Posts Tagged ‘sms

26
May
08

Anything you can do, my phone can do better!

Mobile media’s potential power is becoming more and more apparent as time goes on. So much so that big name companies who usually use traditional means to get their product recognised, are using different mobile technologies.

Imagine you are walking down the street, past a billboard advertising the newest Nike shoes. You don’t really notice it that much, and you don’t intend on visiting a Nike shop. But then your phone starts behaving like a crazed animal in your bag, beeping and vibrating until you pick it up and give it the attention that it wants.

It’s a message, from Nike, sent to your phone using Bluetooth technology. Bluetooth allows electronic devices to communicate wirelessly, but only from a short range. It tells you that if you run to the nearest Nike store you could win a brand new pair of Nike Zoom shoes, which were advertised on the billboard you passed by.

Then you arrive at the bus stop, and you get another message on your phone, sent via Bluetooth. It says:

I’m watching u. Ur at the bus stop.”

Now you’re a bit creeped out but then a few seconds later you get another message, this time saying:

Big Brother is back. 7pm weeknights on Ten.

This is a message from the producers of Big Brother in Australia. Their new season is starting and they want as many people to tune in as possible.

Now despite the obvious annoying, spam-like quality of these types of messages (but remember that one can only receive Bluetooth messages of your Bluetooth is turned on), it happens to be an ingenious advertising technique that is utilising mobile technology. And one that confirms for me that we can so many things off our cellphones, and these can be done simply and cheaply.  

Users can use search tools like Google, you can check Facebook, you can chat to friends really cheaply through a number of different devices such as Mxit and Meep, you can internet bank, you can blog, you can shop online, you can find out breaking news using news websites or social media sites like Twitter, you can even take a guided tour of South Africa’s historical sites using your cell phone!

So with all this new mobile technology and the obvious convenience of it all, what is there that we can’t do on our cell phones?

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28
Apr
08

Are we becoming a little illiterate?

Everywhere you turn, every form you fill out and every job you apply for asks about your technical literacy. How good are you on computers and other technologies? Do you know how to use the internet? And what about Excel? But the question is what happened to plain old literacy.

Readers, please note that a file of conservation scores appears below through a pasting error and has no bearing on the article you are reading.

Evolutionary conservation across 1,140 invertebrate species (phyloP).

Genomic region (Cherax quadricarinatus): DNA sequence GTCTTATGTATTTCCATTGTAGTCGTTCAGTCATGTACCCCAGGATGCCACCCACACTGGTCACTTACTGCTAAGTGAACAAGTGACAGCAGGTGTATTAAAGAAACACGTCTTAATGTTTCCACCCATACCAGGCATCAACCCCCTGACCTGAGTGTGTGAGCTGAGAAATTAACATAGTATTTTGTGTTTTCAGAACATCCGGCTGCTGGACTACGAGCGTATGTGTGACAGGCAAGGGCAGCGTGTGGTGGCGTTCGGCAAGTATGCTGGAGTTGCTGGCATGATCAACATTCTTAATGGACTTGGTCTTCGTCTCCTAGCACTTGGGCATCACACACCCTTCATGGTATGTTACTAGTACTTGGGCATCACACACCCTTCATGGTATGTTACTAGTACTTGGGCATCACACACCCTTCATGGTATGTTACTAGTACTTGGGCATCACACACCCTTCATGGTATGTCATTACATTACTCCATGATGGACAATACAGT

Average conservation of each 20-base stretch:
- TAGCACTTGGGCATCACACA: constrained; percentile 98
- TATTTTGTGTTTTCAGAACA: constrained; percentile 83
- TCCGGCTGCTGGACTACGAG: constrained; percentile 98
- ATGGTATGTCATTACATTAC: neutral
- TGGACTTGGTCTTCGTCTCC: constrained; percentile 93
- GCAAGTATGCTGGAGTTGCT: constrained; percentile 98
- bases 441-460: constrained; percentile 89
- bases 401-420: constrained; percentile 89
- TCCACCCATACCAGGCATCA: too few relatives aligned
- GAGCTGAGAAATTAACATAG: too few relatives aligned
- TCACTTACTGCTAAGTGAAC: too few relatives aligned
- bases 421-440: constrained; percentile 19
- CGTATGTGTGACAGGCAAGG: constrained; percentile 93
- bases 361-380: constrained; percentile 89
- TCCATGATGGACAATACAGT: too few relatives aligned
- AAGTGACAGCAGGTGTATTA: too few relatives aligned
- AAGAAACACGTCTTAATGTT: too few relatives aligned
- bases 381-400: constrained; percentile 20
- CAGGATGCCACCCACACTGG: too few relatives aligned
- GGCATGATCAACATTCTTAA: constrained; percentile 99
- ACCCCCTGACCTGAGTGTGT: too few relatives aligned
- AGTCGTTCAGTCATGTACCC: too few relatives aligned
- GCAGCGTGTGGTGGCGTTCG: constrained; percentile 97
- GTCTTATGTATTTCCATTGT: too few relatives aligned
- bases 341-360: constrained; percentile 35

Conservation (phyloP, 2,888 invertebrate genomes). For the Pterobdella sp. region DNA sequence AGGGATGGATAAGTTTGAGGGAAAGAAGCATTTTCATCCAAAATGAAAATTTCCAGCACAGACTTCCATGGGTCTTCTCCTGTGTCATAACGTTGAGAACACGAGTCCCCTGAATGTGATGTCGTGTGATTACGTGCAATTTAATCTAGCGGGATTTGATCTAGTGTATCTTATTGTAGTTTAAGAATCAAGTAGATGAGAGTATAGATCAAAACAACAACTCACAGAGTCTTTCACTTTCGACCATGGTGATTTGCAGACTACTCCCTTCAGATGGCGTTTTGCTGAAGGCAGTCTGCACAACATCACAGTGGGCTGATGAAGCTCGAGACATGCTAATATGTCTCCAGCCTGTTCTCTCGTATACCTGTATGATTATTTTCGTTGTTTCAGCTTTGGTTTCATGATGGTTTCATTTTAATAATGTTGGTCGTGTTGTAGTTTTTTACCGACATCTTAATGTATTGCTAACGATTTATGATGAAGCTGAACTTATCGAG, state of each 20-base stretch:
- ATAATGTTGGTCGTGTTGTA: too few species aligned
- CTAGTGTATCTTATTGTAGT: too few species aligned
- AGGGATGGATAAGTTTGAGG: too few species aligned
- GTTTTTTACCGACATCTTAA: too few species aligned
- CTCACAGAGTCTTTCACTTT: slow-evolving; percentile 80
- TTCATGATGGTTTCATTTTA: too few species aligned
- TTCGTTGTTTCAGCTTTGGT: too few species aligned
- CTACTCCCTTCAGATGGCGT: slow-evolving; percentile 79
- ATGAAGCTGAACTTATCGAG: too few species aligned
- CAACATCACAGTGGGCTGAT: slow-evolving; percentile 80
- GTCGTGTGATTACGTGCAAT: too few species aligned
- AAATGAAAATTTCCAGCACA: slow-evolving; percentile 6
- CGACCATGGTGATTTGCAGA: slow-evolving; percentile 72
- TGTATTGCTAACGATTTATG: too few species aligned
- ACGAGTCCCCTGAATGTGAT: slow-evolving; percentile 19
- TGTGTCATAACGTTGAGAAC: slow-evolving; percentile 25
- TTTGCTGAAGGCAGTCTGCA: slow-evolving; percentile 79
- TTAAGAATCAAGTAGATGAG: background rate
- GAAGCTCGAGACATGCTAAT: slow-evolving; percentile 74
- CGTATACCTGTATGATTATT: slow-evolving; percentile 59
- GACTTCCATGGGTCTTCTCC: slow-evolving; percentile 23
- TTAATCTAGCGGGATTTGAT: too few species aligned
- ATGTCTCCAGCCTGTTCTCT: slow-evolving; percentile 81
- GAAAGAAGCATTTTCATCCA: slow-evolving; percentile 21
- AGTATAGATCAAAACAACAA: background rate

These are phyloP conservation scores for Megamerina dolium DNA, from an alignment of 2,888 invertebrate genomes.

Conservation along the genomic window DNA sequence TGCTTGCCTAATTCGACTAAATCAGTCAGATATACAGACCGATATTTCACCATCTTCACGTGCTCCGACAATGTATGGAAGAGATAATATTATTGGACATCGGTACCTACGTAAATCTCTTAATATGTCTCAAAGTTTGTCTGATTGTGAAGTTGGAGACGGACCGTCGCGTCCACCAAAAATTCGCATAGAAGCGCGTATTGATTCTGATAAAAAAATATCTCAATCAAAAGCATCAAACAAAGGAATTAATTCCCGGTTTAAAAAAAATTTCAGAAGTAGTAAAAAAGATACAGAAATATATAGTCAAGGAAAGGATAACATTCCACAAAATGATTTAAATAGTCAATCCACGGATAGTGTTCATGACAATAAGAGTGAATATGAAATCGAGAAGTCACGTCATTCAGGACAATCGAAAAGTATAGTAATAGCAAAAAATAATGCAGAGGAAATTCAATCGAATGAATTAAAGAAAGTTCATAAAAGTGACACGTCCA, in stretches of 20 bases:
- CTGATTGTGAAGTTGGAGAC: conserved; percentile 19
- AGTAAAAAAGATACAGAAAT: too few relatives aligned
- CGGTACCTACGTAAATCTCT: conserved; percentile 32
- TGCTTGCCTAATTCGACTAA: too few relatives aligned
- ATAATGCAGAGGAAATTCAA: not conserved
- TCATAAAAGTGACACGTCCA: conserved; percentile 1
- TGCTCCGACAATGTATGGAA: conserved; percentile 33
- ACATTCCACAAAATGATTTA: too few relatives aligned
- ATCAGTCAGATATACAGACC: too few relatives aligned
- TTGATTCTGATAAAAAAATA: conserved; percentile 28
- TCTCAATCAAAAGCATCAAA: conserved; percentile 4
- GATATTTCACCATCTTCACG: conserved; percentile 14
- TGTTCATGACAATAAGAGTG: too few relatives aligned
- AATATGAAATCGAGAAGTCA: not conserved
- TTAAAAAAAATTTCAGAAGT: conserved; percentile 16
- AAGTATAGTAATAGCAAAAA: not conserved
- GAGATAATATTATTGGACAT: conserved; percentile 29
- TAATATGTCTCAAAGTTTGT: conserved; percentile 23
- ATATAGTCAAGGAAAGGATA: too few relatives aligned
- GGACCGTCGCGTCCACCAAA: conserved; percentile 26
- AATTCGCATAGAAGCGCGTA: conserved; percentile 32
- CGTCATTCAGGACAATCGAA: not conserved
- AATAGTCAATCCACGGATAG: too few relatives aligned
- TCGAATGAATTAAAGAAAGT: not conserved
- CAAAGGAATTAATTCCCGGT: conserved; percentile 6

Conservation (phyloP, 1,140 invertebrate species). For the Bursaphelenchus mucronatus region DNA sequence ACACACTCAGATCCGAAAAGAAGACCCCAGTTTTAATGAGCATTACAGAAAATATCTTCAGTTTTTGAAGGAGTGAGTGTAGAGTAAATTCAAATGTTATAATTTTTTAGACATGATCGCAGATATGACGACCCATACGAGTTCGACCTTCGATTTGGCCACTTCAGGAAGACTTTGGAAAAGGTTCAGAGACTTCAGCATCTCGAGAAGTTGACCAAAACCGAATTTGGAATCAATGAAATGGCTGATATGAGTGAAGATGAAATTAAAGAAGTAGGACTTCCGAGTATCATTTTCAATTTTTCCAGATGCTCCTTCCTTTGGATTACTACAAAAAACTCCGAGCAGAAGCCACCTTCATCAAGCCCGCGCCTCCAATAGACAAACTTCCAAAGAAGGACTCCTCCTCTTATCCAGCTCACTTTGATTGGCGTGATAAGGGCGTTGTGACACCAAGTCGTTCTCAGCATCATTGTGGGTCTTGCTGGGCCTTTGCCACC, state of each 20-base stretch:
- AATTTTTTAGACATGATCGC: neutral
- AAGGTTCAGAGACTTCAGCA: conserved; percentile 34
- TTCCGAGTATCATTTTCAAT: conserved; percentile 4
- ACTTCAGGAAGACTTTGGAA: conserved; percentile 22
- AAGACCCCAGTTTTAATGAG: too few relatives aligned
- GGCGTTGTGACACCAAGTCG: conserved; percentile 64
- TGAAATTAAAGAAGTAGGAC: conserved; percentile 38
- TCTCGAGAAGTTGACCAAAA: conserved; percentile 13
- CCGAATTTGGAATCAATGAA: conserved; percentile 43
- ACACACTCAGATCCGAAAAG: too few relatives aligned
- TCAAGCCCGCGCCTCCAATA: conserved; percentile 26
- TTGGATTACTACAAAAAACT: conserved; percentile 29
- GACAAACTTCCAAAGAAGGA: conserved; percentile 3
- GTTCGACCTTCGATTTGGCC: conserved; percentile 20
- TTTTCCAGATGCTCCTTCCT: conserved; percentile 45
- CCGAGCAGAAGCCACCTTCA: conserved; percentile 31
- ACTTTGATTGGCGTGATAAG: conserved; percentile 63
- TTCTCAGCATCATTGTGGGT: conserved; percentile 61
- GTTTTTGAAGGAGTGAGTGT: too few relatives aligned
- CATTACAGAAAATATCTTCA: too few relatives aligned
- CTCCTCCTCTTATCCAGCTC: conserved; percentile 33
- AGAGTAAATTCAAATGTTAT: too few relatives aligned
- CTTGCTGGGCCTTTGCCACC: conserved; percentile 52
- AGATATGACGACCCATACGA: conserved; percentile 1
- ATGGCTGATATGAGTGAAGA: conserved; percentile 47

After doing a bit of research into the mobile phone’s impact on literacy I found a whitepaper from mobile makers, Nokia, looking at developing new cell phones that will allow illiterate people to use them effectively. This would include using more icon based interfaces, with minimal features, automated phone settings, spoken menus and audio feedback.

I found this rather alarming. The United Nations estimates that 799 million adults are illiterate, the majority of these come from underdeveloped areas like South Africa. Surely instead of just developing a new cell phone that illiterate people can use easily, they could put that funding towards teaching people to read and write? While logistically, and financially this may not even be an option, in an ideal world it would happen.

What I am more concerned about is not so much people who are currently illiterate and using mobile phones but people who fall into the category of being literate and are using cell phones.

With mobile phones having such potential in terms of use, there is no need for you to find information in the library, everything is at your fingertips. If you need to check a fact, you can use Google off your phone. If you are bored no longer do you have to (gasp) pick up a book, you can simply log onto Meep, Mxit or Facebook and chat to your friends.

This weekend I was marking first year assignments and was horrified when I stumbled upon an assignment that was using the shorthand that is often used in sms.

I was presented with sentences like “This yr Scifest Africa wil b held in Grahamstown, and u can chck out th 500 events.”

This is what is being presented in an academic assignment, and this is one of the milder examples. When I Facebook my younger sister I cannot for the life of me understand what she is saying to me. Half the letters are not there and there are funny little icons in the middle of words. Here is a taste of what I have to decipher:

“Hey trace.lol bout work!skool is goin kewl&goin wel en u?Hwz da digs&hw are ur frends.Spk2amy da oth day.brb!”

I think it may be important to note here that not only does my sister attend a private school, she also appears to be passing.

UNESCO defines illiteracy as a ‘person who cannot with understanding both read and write a short simple statement on their everyday life.’ I would categorise any student who wrote their assignments in the shorthand used in sms as illiterate, or at least having a degree of illiteracy.

With having cell phones moving towards a more visual and voice based functionality, where will people learn to read and write properly? Kids are communicating on Mxit using this odd language and it is being transferred to academic work, without them even realising it. Whether this is laziness and a lack of proofreading or it is subconscious I will never know. The problem is here. The question is what do we do about it?